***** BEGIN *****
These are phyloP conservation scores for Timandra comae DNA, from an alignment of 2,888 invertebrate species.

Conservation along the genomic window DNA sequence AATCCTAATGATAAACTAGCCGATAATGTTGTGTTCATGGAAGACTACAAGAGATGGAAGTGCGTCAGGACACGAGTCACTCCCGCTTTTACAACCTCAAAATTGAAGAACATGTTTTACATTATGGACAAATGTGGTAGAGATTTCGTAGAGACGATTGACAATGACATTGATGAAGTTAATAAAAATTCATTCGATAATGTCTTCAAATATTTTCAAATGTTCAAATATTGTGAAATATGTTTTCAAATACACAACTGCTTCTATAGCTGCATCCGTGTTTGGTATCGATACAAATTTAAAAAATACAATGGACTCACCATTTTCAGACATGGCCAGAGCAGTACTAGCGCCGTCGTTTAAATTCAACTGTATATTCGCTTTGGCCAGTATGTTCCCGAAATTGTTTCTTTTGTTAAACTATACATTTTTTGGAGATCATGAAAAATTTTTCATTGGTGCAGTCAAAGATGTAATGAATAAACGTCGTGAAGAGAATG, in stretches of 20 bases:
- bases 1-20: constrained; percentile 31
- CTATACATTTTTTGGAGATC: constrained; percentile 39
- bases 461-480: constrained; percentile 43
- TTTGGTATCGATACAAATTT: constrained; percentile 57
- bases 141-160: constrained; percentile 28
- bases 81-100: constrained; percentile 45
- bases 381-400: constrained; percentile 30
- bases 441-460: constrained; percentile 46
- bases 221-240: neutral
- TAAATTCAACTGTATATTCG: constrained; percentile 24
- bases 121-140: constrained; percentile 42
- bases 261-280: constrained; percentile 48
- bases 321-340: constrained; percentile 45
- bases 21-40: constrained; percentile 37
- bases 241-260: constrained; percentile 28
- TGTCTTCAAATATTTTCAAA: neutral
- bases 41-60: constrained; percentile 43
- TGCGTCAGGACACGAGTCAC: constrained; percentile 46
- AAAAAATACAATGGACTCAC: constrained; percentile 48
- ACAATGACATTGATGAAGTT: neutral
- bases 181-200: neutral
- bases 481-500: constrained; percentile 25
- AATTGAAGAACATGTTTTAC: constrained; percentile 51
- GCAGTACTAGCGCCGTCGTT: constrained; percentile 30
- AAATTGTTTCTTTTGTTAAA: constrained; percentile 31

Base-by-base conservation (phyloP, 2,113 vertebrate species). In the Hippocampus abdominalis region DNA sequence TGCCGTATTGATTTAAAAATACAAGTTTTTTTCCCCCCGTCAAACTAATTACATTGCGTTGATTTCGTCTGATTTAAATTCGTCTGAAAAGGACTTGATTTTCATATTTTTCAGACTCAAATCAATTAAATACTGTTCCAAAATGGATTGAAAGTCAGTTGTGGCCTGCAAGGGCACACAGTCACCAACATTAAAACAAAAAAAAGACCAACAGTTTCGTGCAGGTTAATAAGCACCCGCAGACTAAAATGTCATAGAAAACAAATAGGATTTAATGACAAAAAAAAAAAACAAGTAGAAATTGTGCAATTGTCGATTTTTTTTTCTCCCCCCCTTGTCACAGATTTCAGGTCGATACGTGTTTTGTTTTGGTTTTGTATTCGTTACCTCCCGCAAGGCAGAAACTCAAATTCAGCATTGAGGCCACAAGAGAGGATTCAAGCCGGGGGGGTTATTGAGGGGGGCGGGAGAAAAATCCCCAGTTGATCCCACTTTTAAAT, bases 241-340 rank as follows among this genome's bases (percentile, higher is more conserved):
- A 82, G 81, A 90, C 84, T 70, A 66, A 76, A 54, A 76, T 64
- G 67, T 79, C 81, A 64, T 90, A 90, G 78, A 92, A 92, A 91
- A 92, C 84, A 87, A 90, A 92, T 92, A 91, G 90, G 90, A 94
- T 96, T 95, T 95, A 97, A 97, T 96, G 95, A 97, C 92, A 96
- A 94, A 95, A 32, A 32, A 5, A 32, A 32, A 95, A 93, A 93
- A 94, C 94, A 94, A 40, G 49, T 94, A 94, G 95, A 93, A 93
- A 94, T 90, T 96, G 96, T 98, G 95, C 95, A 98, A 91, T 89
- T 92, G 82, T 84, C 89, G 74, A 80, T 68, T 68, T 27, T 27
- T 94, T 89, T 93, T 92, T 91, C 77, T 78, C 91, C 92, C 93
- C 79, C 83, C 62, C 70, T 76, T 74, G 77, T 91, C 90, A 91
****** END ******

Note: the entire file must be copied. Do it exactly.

These are phyloP conservation scores for Timandra comae DNA, from an alignment of 2,888 invertebrate species.

Conservation along the genomic window DNA sequence AATCCTAATGATAAACTAGCCGATAATGTTGTGTTCATGGAAGACTACAAGAGATGGAAGTGCGTCAGGACACGAGTCACTCCCGCTTTTACAACCTCAAAATTGAAGAACATGTTTTACATTATGGACAAATGTGGTAGAGATTTCGTAGAGACGATTGACAATGACATTGATGAAGTTAATAAAAATTCATTCGATAATGTCTTCAAATATTTTCAAATGTTCAAATATTGTGAAATATGTTTTCAAATACACAACTGCTTCTATAGCTGCATCCGTGTTTGGTATCGATACAAATTTAAAAAATACAATGGACTCACCATTTTCAGACATGGCCAGAGCAGTACTAGCGCCGTCGTTTAAATTCAACTGTATATTCGCTTTGGCCAGTATGTTCCCGAAATTGTTTCTTTTGTTAAACTATACATTTTTTGGAGATCATGAAAAATTTTTCATTGGTGCAGTCAAAGATGTAATGAATAAACGTCGTGAAGAGAATG, in stretches of 20 bases:
- bases 1-20: constrained; percentile 31
- CTATACATTTTTTGGAGATC: constrained; percentile 39
- bases 461-480: constrained; percentile 43
- TTTGGTATCGATACAAATTT: constrained; percentile 57
- bases 141-160: constrained; percentile 28
- bases 81-100: constrained; percentile 45
- bases 381-400: constrained; percentile 30
- bases 441-460: constrained; percentile 46
- bases 221-240: neutral
- TAAATTCAACTGTATATTCG: constrained; percentile 24
- bases 121-140: constrained; percentile 42
- bases 261-280: constrained; percentile 48
- bases 321-340: constrained; percentile 45
- bases 21-40: constrained; percentile 37
- bases 241-260: constrained; percentile 28
- TGTCTTCAAATATTTTCAAA: neutral
- bases 41-60: constrained; percentile 43
- TGCGTCAGGACACGAGTCAC: constrained; percentile 46
- AAAAAATACAATGGACTCAC: constrained; percentile 48
- ACAATGACATTGATGAAGTT: neutral
- bases 181-200: neutral
- bases 481-500: constrained; percentile 25
- AATTGAAGAACATGTTTTAC: constrained; percentile 51
- GCAGTACTAGCGCCGTCGTT: constrained; percentile 30
- AAATTGTTTCTTTTGTTAAA: constrained; percentile 31

Base-by-base conservation (phyloP, 2,113 vertebrate species). In the Hippocampus abdominalis region DNA sequence TGCCGTATTGATTTAAAAATACAAGTTTTTTTCCCCCCGTCAAACTAATTACATTGCGTTGATTTCGTCTGATTTAAATTCGTCTGAAAAGGACTTGATTTTCATATTTTTCAGACTCAAATCAATTAAATACTGTTCCAAAATGGATTGAAAGTCAGTTGTGGCCTGCAAGGGCACACAGTCACCAACATTAAAACAAAAAAAAGACCAACAGTTTCGTGCAGGTTAATAAGCACCCGCAGACTAAAATGTCATAGAAAACAAATAGGATTTAATGACAAAAAAAAAAAACAAGTAGAAATTGTGCAATTGTCGATTTTTTTTTCTCCCCCCCTTGTCACAGATTTCAGGTCGATACGTGTTTTGTTTTGGTTTTGTATTCGTTACCTCCCGCAAGGCAGAAACTCAAATTCAGCATTGAGGCCACAAGAGAGGATTCAAGCCGGGGGGGTTATTGAGGGGGGCGGGAGAAAAATCCCCAGTTGATCCCACTTTTAAAT, bases 241-340 rank as follows among this genome's bases (percentile, higher is more conserved):
- A 82, G 81, A 90, C 84, T 70, A 66, A 76, A 54, A 76, T 64
- G 67, T 79, C 81, A 64, T 90, A 90, G 78, A 92, A 92, A 91
- A 92, C 84, A 87, A 90, A 92, T 92, A 91, G 90, G 90, A 94
- T 96, T 95, T 95, A 97, A 97, T 96, G 95, A 97, C 92, A 96
- A 94, A 95, A 32, A 32, A 5, A 32, A 32, A 95, A 93, A 93
- A 94, C 94, A 94, A 40, G 49, T 94, A 94, G 95, A 93, A 93
- A 94, T 90, T 96, G 96, T 98, G 95, C 95, A 98, A 91, T 89
- T 92, G 82, T 84, C 89, G 74, A 80, T 68, T 68, T 27, T 27
- T 94, T 89, T 93, T 92, T 91, C 77, T 78, C 91, C 92, C 93
- C 79, C 83, C 62, C 70, T 76, T 74, G 77, T 91, C 90, A 91